Afterwards, Bob Thirsk initiated ACS (Atmosphere Control & Supply) pressurization of PMA-3 in preparation for ingress.

Roman Romanenko continued the current round of the monthly preventive maintenance of RS (Russian Segment) ventilation systems, working in the SM to clean the “Group B1” fan screens, while Maxim Suraev worked in the FGB (Funktsionalnyi-Grusovoi Blok) cleaning the grilles of interior panels 201, 301 & 401, followed by the vent screens of panels 116, 316, 231, 431.

The FE-3 had ~70 min. set aside to float through the FGB, SM and DC1 Docking Compartment doing an audit to assess available stowage space for cargo to be delivered on 11/12 on 5R/Progress 302 (MRM2).

Roman also conducted the periodic/long-term inspection of the SM RO (Working Compartment)’s pressure hull and ring, looking for any moisture, deposits, mold, corrosion and pitting behind panels 130, 131, 134, 135, 138, 139 and also underneath the TVIS treadmill (where deposit was discovered in the past) and the cold plates (where SNT and STR lines are installed). Last time done: 8/25/09. [The inspection of the hull surface, which is coated with a primer and dark-green enamel, is done using cleaning napkins to wipe the area in question if required and reporting results to the ground. The hull inspection looks for changed color and cavities; if cavities are found, they are to be measured for depth (with chewing gum) after cleaning. Digital photographs of the shell before and after the removal of deposits were to be made for documentation.]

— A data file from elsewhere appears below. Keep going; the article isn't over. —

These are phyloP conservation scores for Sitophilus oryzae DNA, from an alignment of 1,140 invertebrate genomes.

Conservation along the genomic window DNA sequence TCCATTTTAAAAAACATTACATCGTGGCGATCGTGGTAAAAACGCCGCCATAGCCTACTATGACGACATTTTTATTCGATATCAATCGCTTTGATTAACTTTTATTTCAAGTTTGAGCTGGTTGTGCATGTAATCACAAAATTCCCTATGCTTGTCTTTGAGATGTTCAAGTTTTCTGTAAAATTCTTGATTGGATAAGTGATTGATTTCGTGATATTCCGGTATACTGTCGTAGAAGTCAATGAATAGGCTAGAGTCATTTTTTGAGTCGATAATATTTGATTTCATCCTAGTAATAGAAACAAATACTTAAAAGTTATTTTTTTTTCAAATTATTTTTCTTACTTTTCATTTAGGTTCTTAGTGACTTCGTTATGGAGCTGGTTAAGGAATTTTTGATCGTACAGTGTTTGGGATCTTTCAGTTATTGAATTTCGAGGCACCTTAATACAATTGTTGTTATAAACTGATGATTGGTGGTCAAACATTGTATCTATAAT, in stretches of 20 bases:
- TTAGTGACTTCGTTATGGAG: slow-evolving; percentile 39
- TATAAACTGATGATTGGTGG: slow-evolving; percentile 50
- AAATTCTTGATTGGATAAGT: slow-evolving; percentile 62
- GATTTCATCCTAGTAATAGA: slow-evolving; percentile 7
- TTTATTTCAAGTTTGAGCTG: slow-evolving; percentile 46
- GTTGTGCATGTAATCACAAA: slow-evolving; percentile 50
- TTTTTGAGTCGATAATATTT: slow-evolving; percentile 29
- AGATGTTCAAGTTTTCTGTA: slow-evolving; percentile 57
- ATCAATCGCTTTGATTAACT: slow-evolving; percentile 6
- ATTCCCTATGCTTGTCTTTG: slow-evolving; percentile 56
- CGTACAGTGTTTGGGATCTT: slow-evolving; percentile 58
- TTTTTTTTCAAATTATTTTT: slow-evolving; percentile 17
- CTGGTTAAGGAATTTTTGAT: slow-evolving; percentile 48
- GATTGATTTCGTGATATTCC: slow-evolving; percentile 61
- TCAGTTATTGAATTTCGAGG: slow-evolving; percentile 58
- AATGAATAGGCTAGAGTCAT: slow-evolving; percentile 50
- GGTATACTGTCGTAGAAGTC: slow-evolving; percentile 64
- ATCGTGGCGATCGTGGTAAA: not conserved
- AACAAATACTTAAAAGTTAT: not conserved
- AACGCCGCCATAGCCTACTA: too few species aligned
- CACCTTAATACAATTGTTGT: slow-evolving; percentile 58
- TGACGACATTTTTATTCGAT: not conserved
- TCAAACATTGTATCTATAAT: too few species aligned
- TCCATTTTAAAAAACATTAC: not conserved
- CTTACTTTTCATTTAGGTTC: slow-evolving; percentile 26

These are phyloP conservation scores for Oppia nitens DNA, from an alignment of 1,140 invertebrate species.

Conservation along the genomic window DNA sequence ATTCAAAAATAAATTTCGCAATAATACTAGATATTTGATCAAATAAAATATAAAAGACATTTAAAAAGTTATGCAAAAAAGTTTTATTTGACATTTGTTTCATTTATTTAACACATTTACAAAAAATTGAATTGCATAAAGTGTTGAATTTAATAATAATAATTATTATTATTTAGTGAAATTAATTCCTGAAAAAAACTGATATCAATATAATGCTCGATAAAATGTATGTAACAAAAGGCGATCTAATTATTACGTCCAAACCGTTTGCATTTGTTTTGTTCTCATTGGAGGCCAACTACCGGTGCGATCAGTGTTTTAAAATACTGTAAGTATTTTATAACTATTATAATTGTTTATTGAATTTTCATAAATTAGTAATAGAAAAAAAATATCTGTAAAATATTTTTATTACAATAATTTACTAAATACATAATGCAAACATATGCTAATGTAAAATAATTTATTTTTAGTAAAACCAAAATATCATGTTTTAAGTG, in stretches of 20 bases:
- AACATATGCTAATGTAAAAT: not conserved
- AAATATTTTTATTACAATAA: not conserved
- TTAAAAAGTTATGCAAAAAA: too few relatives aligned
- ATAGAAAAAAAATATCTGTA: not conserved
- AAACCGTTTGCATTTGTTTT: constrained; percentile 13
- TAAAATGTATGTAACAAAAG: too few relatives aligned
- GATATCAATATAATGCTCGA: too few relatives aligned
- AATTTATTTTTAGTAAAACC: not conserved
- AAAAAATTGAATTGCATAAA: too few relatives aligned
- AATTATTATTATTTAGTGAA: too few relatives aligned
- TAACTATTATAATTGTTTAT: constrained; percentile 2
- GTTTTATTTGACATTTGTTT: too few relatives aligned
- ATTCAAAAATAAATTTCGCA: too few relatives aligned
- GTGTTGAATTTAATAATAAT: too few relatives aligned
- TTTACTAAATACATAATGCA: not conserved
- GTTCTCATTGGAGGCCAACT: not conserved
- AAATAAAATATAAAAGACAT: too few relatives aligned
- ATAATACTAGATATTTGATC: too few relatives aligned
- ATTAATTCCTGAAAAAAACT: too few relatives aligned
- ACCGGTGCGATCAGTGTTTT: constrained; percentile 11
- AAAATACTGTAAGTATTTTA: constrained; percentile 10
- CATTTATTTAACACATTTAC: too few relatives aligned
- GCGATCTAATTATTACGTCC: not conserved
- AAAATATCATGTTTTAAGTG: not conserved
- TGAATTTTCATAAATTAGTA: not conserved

CDR De Winne went on a search for two PPRV (Positive Pressure Relief Valve) caps which will be required for installation in Node-3 “Tranquility” on Flight 20A next year. If two caps can be found, it would save space on the crowded 20A manifest.

Later, Frank worked in the COL (Columbus Orbital Laboratory) on the EPM PDU (European Physiology Module / Power Distribution Module), exchanging the ESEM-4 (Exchangeable Standard Electronic Module 4) of Slot 6 with the ESEM-4 of Slot 8.

Working in the Zvezda SM, Romanenko performed troubleshooting on the BKS onboard cable network for a circuit in the RRZh1 KOKh1 power supply box behind panel 134 where fuses have repeatedly blown. [After setting up connections, the FE-3 used the Elektronika MMTs-01 Multimeter tester to check DC resistances in the wiring. This had already been looked into by Gennady Padalka on 10/4/09, apparently in vain.]

Maxim Suraev performed the periodic update of the AntiVirus program in the Russian VKS auxiliary laptops (RSS2, RSK1, RSK2, RSE1, RSE2), which are not loaded from the ground, from a new uplinked program copy of Norton AV on the FS (File Server) laptop, first scanning the latter, then transferring the database by flash-card to the other computers and scanning them one by one.

Roman did the daily IMS (Inventory Management System) maintenance, updating/editing its standard “delta file” including stowage locations, for the regular weekly automated export/import to its three databases on the ground (Houston, Moscow, Baikonur).

Maxim completed the routine daily servicing of the SOZh system (Environment Control & Life Support System, ECLSS) in the SM. [Regular daily SOZh maintenance consists, among else, of checking the ASU toilet facilities, replacement of the KTO & KBO solid waste containers and replacement of EDV-SV waste water and EDV-U urine containers.]